Where Ci is the concentration of component i, Ao is x-sectional area of the bed, ul is the axial velocity, e1 is porosity of the bed, Dei effective diffusivity coefficient of component i, gi is the generalized stiochiometric coefficient of component i (negative for reactants) and h is the effectiveness factor.
The effective diffusivity coefficient is calculated using:
Fuller, Schettler and Giddings correlation is used for the binary diffusivity (Dij) :
Where T is temperature, P is pressure, v is the atomic diffusion volume and M is the molecular weight.
The component mass balance equations for the ceramic support is given by:
Where e2 is porosity of the ceramic support and d is the membrane thickness.
The conversion of ammonia is given by:
The global orthogonal collocation technique  is used to change the partial differential equations into ODEs which can be integrated directly.
The material balance for component i in the catalyst pellet is given by:
The component material balance equations in a dimensionless form can be written as :
where ω is the dimensionless coordinate and C is the total concentration. The effective diffusion coefficient is given by :
Where e is the intraparticle porosity and Di is bulk diffusion coefficient of component i:
The diffusion coefficient of component i (Di°) at 0°C and 1 atm is given by:
and Xi is given by:
The effectiveness factor:
Where X is the mole fraction vector.
On the permeation side the material balance for hydrogen is given by :
Results and Discussion
Figure 2 compares the performance of three adiabatic reactors configuration for ammonia decomposition. The fixed bed membrane reactor (FBMR) at 40.0 bar, multi-stage fixed bed reactor (MSFBR) with inter-stage heating at 1.0 bar and multistage fixed bed membrane reactor (MSFBMR) with inter-stage heating at 40.0 bar. A feed temperature of 600°C is used for all configurations and a maximum feed temperature (Tmax) is considered to be 900°C [15, 16]. In the multi-stage configurations each bed has a volume of 0.1 m3 . As it can be seen, the performance of the FBMR is strongly affected by the severe drop of the temperature and limited by the kinetics due to the low temperature and the result of that a low exit ammonia conversion of 29.49% is attained. The MSFBMR configuration achieves 100% ammonia conversion by six beds and a small final bed (Bed7 ) of a volume of 0.011 m3 . It is obvious that this configuration works remarkably well beyond the thermodynamic equilibrium at 40 bar due to the imposed membrane. For fair comparison, the same number of beds is used for the MSFBR configuration. The exit final ammonia conversion achieved by this configuration is 92.37%. It can be seen also, that MSFBMR configuration is superior to the MSFBR configuration with respect to ammonia conversion in all beds. These results demonstrate the excellent and promising performance of the MSFBMR configuration.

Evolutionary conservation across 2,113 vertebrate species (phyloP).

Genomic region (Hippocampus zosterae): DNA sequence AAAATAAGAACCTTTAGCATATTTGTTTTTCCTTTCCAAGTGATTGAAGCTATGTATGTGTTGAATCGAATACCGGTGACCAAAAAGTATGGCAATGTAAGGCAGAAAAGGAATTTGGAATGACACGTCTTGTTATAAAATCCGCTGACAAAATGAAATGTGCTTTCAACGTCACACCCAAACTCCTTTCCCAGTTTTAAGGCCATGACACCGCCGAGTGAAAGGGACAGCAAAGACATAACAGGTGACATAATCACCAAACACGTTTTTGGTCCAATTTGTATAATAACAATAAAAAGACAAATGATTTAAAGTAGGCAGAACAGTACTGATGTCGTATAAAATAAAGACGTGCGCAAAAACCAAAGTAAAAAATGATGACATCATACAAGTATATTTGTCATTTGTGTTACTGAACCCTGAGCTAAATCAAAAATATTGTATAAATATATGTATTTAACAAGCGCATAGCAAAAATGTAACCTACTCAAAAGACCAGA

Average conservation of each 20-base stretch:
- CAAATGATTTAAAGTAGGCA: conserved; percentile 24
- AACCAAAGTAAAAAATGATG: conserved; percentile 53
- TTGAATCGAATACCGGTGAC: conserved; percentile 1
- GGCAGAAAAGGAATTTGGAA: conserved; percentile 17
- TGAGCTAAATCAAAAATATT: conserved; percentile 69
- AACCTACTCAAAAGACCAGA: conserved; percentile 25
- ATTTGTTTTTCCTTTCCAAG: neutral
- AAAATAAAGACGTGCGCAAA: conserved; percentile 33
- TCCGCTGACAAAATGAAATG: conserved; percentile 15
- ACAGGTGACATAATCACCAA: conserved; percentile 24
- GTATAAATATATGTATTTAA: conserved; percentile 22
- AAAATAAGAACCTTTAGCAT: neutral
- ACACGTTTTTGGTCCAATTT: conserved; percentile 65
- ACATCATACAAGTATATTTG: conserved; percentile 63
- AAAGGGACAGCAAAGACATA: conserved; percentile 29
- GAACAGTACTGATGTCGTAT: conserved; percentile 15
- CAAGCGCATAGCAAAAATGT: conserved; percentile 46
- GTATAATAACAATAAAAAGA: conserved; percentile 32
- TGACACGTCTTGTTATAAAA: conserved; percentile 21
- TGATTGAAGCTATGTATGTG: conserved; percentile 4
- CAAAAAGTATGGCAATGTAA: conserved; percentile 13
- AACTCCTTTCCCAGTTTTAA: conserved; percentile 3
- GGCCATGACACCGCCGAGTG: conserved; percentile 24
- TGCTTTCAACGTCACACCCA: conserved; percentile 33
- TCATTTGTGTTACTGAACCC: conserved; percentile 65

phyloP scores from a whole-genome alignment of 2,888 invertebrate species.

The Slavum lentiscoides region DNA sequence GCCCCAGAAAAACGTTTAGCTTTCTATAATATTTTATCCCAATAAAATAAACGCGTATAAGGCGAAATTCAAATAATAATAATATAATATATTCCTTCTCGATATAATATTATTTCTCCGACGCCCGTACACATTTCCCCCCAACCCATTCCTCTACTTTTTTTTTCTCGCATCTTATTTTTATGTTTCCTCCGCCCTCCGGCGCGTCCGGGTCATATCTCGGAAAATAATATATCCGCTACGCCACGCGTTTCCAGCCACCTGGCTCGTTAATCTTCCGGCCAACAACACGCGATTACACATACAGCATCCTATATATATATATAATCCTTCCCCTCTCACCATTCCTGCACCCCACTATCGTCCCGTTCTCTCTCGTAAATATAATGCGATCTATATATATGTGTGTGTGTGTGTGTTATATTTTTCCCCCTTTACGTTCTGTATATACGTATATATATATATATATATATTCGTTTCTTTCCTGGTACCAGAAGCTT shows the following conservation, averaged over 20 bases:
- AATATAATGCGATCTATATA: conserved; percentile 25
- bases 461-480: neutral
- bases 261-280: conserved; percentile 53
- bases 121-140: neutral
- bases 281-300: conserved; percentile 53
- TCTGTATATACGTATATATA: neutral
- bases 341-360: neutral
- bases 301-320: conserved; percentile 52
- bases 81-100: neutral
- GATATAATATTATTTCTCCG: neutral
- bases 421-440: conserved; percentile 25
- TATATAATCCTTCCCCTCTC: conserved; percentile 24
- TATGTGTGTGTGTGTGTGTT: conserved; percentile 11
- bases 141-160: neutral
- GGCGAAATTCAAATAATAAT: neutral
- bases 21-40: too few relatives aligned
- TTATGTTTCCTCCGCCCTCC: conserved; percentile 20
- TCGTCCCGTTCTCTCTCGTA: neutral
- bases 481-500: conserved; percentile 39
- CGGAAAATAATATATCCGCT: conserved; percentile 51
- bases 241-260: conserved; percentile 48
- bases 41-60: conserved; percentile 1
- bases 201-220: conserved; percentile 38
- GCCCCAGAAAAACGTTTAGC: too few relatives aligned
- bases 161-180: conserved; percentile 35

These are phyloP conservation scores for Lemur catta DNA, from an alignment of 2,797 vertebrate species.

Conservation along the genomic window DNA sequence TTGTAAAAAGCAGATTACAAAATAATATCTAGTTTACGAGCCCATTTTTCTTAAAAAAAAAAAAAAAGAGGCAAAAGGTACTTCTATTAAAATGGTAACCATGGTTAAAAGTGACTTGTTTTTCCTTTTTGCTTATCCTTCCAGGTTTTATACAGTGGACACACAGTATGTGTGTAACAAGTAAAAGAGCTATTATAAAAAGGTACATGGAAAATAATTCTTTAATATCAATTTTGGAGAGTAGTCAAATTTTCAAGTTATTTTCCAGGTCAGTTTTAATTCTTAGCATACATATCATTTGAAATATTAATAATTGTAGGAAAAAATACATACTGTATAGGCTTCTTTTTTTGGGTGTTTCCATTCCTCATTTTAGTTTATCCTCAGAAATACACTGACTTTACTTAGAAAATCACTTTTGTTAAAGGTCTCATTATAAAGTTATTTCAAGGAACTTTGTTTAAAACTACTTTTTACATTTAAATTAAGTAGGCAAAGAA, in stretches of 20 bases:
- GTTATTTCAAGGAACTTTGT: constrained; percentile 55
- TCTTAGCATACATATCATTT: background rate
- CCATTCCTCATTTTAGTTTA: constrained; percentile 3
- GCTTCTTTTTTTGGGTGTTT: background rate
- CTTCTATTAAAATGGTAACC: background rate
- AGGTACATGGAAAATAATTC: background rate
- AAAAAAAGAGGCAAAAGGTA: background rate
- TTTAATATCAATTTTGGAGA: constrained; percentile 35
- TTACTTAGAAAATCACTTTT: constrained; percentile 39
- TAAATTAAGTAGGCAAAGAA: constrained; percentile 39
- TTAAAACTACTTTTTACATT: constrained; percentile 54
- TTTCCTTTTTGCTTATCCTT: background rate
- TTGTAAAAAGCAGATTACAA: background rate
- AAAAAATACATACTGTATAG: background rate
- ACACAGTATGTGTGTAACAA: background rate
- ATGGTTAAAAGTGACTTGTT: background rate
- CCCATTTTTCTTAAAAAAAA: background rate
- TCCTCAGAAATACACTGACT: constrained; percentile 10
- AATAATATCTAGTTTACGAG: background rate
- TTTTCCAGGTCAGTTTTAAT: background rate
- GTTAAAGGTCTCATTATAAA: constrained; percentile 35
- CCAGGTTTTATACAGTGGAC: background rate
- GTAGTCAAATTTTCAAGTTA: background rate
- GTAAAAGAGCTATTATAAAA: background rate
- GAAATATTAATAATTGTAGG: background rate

Figure 3 shows the effect of the pressure on the exit ammonia conversion for the MSFBMR configuration. At a low pressure each bed of the MSFBMR configuration works similar to a fixed bed reactor due to virtually weak hydrogen permeation. It is clearly shown that, the exit ammonia conversion decreases with the increase of the pressure due to its negative influence on the thermodynamic equilibrium to a critical inflection point beyond which the role of the membrane comes to dominate and developing an effective permeation zone. Note that this critical point needs to be identified to determine the critical minimum operating pressure for the MSFBMR configuration.
Figure 4a shows the hydrogen molar flow rate in the reaction and permeation sides for the MSFBMR configuration. As it can be shown that the hydrogen permeation is high in the first bed and decreases progressively to the last bed, this could be due to the availability of the hydrogen in the reaction side. The cumulative hydrogen flow rate in the permeation side is presented in Figure 4b. The result is consistent with the results shown in Figure 4a and implies progressive increase in the cumulative hydrogen flow rate.
Figure 5a shows inter-stage heat load per heat exchanger (Qj ) and cumulative inter-stage heat load (ΣQ). It is shown clearly that the inter-stage heat load seems to decrease linearly with the increase of the number of heat exchangers due to the decrease of the mixture mass flow rate and the enthalpy as a result of hydrogen permeation as shown in Figure 5b.